Recounting the aftermath of 9/11 with emphasis on its connection to international students, Bhandari brings forth a lesser-known fact about the lead investigator Shyam Sunder, who, once an international student from India, arrived in the US in 1977 to pursue his graduate studies in engineering at MIT. The irony, she observes of an engineer who had come to the US as a student now helping to solve the crime that another foreign student—Hani Hanjour, one of the 9/11 terrorists—had been accused of committing.
Well versed with knowledge and numbers, Bhandari argues that the decline in international students, witnessed during the pandemic will in fact negatively impact the American economy and also its influence on the world. The most obvious examples, Bhandari writes are the 570 current or former heads of foreign governments who have studied in America on US government–supported programs, prompting then Secretary of State Colin Powell to observe in 2001, “I can think of no more valuable asset to our country than the friendship of future world leaders who have been educated here.”
“International education is serious business”, notes Bhandari citing the industry built around it in the US creating 455,000 jobs in the process. International students bring in $44 billion dollars to the US, she observes.Contrary to popular belief that foreign students are subsidized by American taxpayers, Bhandari provides research data to support the fact that US education is one of the top six service exports, and in fact generates more income than exported cars and medicine. Unlike other exports, Bhandari notes, an American education never leaves the country, allowing US colleges, universities, and American society to reap the benefits of the presence of international students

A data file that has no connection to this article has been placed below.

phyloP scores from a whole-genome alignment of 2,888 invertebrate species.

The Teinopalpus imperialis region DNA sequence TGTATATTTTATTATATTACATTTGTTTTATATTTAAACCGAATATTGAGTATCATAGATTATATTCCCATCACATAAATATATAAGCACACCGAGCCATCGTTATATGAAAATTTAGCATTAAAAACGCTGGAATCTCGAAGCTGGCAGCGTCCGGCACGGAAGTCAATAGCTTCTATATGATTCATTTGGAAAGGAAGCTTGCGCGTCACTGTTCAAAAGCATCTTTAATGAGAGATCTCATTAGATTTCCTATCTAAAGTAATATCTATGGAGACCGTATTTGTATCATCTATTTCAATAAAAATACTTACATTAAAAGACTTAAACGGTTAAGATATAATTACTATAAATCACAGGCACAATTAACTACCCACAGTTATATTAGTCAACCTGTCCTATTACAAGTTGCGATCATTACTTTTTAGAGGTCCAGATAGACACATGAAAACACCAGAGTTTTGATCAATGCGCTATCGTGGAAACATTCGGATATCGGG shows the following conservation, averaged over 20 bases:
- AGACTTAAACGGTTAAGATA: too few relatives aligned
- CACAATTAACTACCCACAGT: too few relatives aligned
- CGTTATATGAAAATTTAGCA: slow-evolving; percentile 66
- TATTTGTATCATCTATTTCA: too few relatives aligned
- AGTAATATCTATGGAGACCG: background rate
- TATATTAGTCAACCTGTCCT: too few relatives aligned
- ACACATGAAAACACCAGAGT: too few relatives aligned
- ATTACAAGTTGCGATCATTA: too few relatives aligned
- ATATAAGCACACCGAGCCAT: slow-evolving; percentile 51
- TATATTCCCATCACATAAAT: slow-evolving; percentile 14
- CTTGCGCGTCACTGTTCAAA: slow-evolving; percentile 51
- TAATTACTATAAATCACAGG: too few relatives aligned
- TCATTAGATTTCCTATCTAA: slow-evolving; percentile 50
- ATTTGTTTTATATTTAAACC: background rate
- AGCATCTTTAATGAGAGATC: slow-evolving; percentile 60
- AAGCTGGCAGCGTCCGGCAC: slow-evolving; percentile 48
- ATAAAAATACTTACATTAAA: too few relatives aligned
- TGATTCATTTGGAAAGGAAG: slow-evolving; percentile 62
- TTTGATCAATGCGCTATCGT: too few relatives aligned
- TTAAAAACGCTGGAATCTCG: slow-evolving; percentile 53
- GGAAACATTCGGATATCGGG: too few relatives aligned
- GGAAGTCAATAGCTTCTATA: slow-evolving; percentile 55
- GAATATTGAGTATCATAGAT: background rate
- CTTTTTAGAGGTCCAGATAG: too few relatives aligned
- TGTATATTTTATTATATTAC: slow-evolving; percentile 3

The essence of America reflected in its colleges and universities, has drawn students from all over the world, and pioneers in their quest for knowledge and a better future. But the world is evolving towards a globalized civilization, all interconnected and interwoven. While America has served well in the past, the question, Bhandari says America needs to ask itself is not what it has meant to the world in the past, but what does it want to mean in the future. Ring..Ring..Hello..America Calling…the answers remain to be seen.
About the author:
A former international student from India to the US and an Indian American immigrant, Rajika Bhandari is an international higher education expert, a widely published author, and a sought-after speaker on issues of international education, skilled immigrants, and educational and cultural diplomacy. She is the author of one previous nonfiction book, The Raj on the Move: Story of the Dak Bungalow, and five academic books. Dr. Bhandari is quoted frequently in the global press, and her writing has appeared in the Guardian, the Chronicle of Higher Education, HuffPost, University World News, Times Higher Education, and the Diplomatic Courier, among others. She lives outside New York City. Learn more about her at: www.rajikabhandari.com.